The oral cavity is constantly contaminated by a complex diversity of microbial species with a strong tendency to colonize surfaces [11][12], with the adhesion of said organisms to the rough surfaces of the mouth facilitating their survival [13][14]. The primary colonizing microorganisms of the surfaces, which are causes of oral diseases, are from the Streptococcus mutans and Streptococcus sobrinus group [15].

Both Buergers et al. [5]and Montanaro et al. [16]reported in vitro studies that quantify adhesion to various materials. These studies used these microorganisms with commercial strains, specifically Streptococcus mutans, to inoculate provisional restoration materials such as bis-acrylic resins, polymethyl methacrylate and direct restoration materials, using techniques to determine their roughness and an SEM to observe the presence of colonization on their surface.

This study used strains from a polymethyl methacrylate-based provisional restoration thus eliminating the presence of enamel on the surface removed from a patient completely rehabilitated with a fixed prosthesis. The strains identified correspond to Enterococcus faecalis and Pseudomona luteola and are different to those used in other studies. The main reason why the study used the strains identified from a provisional restoration sample stems from the fact that the substrates used for contamination are of a synthetic and non-organic origin, unlike dental enamel, with the adhesins of the microorganisms specific to each substrate. Cariogenic microorganisms use their affinity with enamel in order to be able to reproduce. It should also be noted that the microorganisms identified as present in the provisional restoration are opportunistic pathogens that cause nosocomial infection.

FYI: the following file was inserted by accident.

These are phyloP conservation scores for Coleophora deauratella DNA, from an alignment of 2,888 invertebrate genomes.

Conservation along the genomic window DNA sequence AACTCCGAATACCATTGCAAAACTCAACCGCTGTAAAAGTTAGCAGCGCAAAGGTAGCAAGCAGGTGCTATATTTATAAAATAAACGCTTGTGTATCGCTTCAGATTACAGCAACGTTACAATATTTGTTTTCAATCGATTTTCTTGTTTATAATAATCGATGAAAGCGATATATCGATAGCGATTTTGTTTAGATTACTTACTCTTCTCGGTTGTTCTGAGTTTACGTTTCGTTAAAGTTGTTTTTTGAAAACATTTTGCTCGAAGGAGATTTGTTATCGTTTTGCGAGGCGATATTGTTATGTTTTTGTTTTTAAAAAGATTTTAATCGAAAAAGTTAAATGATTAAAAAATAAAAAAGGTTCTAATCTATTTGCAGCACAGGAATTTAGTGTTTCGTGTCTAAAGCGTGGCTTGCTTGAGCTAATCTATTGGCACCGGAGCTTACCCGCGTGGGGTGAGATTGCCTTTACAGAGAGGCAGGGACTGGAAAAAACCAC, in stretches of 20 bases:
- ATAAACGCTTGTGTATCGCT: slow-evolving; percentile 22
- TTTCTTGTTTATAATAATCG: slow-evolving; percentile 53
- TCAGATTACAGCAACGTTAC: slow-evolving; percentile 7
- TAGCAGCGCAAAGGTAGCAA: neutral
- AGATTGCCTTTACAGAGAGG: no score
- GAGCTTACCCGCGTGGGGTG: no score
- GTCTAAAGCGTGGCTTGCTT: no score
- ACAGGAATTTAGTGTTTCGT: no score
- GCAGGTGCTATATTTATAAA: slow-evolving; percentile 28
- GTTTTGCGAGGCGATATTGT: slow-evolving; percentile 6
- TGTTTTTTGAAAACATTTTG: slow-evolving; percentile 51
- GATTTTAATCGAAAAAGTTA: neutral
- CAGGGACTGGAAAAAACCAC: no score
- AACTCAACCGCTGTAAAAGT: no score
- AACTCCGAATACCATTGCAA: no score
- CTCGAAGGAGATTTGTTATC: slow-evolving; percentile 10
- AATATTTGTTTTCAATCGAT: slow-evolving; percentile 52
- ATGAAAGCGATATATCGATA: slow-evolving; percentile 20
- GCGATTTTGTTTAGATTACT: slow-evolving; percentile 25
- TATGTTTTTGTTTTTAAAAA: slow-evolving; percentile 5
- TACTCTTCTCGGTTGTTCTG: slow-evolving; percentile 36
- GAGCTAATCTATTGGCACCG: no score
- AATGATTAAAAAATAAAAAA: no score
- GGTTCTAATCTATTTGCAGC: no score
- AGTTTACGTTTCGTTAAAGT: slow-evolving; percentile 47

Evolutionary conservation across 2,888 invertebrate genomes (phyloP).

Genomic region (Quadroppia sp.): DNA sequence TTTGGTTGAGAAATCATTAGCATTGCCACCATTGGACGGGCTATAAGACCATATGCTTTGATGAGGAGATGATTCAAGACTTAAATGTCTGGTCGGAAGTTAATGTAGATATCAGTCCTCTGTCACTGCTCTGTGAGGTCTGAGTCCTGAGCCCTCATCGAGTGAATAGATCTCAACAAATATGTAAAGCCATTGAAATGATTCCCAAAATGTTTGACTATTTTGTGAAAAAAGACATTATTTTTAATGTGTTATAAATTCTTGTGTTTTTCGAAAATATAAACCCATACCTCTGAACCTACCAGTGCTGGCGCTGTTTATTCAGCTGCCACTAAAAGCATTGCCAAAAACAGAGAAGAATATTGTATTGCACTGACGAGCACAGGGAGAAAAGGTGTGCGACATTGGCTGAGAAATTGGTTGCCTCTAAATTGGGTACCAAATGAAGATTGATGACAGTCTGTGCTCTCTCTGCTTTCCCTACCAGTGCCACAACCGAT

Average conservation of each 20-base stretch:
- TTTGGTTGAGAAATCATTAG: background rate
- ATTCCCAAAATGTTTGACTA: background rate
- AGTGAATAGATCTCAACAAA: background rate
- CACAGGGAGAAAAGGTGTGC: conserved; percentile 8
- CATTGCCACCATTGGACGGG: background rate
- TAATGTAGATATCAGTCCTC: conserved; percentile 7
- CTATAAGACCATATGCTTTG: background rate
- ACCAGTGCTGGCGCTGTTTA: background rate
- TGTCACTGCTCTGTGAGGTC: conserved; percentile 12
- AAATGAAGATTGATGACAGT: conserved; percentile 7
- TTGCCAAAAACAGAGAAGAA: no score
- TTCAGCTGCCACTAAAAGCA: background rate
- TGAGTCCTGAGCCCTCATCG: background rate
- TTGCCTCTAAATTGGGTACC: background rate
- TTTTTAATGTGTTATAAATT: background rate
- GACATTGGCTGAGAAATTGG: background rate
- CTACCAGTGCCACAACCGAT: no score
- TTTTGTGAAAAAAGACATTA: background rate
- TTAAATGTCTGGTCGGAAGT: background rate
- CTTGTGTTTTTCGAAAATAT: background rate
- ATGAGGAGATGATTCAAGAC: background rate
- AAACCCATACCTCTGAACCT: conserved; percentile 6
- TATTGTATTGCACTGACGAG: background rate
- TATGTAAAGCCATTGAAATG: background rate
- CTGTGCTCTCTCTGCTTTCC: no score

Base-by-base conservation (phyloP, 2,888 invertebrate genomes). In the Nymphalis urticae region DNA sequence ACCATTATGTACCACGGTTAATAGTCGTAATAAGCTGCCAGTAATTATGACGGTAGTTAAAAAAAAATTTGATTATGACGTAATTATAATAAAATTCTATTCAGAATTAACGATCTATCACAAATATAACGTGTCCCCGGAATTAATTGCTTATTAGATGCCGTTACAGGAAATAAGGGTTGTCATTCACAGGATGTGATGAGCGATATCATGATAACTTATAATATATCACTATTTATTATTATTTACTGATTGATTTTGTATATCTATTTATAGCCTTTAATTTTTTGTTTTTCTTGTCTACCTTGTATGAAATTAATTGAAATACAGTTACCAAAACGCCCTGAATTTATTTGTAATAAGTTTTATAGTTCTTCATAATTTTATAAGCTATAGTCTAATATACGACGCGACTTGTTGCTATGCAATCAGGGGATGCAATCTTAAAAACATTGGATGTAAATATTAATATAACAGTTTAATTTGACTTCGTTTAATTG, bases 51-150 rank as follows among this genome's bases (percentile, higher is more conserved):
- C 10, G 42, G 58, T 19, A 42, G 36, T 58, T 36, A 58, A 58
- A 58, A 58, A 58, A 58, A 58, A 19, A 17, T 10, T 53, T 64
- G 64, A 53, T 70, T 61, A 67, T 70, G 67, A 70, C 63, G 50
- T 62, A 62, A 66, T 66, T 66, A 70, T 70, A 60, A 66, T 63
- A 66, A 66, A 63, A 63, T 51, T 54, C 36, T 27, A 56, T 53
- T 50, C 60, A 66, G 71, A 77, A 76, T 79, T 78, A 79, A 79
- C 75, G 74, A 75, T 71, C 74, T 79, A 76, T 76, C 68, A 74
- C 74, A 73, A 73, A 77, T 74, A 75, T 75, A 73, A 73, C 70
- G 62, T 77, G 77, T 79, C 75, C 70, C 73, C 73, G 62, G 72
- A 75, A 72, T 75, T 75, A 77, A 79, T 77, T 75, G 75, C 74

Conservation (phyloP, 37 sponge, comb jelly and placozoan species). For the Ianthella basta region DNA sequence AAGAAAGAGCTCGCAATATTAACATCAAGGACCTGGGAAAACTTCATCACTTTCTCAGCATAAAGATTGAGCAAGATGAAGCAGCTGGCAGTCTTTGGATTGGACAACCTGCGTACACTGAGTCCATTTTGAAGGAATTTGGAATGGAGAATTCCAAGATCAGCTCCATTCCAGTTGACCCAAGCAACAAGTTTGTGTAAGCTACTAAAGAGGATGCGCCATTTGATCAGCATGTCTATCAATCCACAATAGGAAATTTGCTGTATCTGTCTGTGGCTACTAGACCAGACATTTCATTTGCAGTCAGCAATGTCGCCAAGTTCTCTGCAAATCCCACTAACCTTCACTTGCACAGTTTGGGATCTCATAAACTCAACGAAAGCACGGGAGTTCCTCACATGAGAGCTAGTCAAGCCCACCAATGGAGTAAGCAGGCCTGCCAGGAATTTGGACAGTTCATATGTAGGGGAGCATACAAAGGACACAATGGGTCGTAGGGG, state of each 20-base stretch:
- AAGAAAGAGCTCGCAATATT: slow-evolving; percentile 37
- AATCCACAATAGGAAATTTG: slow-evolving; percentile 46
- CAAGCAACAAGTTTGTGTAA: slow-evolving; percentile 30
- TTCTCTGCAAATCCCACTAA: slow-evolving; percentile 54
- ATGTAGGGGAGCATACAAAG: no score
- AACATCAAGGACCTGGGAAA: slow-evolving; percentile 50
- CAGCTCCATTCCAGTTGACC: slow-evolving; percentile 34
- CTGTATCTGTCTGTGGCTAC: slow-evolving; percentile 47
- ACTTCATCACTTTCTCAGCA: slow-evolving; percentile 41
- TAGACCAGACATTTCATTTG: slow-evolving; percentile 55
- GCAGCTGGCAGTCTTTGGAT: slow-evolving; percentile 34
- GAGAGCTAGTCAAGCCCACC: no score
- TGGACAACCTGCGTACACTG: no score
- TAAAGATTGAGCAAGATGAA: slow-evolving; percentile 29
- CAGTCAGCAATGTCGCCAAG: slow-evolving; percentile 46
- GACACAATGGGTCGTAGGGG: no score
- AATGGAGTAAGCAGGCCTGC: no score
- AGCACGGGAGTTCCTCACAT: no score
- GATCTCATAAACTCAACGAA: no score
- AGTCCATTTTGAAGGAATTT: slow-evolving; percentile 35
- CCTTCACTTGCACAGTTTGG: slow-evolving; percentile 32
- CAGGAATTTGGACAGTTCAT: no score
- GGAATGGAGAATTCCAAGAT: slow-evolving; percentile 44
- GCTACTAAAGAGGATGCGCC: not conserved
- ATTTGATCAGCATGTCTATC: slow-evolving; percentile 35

This is the case with Enterococcus faecalis, which is very difficult to eliminate when found in deep tissue and is responsible for 80% of human infection by enterococci. It is an extremely resistant organism that is well adapted for survival and has good development, even under certain conditions that would be lethal for many related microorganisms [17].

Buergers et al. [5]reported that the quantity of bacterial adhesion was significantly different among the provisional materials studied and that it was not possible to confirm a correlation between bacterial adhesion and surface roughness. Furthermore, bis-acrylic resin and polymethyl methacrylates were shown to have significantly lower adhesion potential than most methacrylates.

The results in our study indicate the lower potential of bacterial adhesion in the group of bis-acrylic resin in comparison with the polymethyl methacrylate group. However, evaluating the surface roughness of the subgroups, the unpolished bis-acrylic resin was rougher than the unpolished polymethyl methacrylate although in this last one was observed that its high potential bacterial adhesion had no influence in its roughness whereby the variability in microorganisms colonization could depend of the substrate.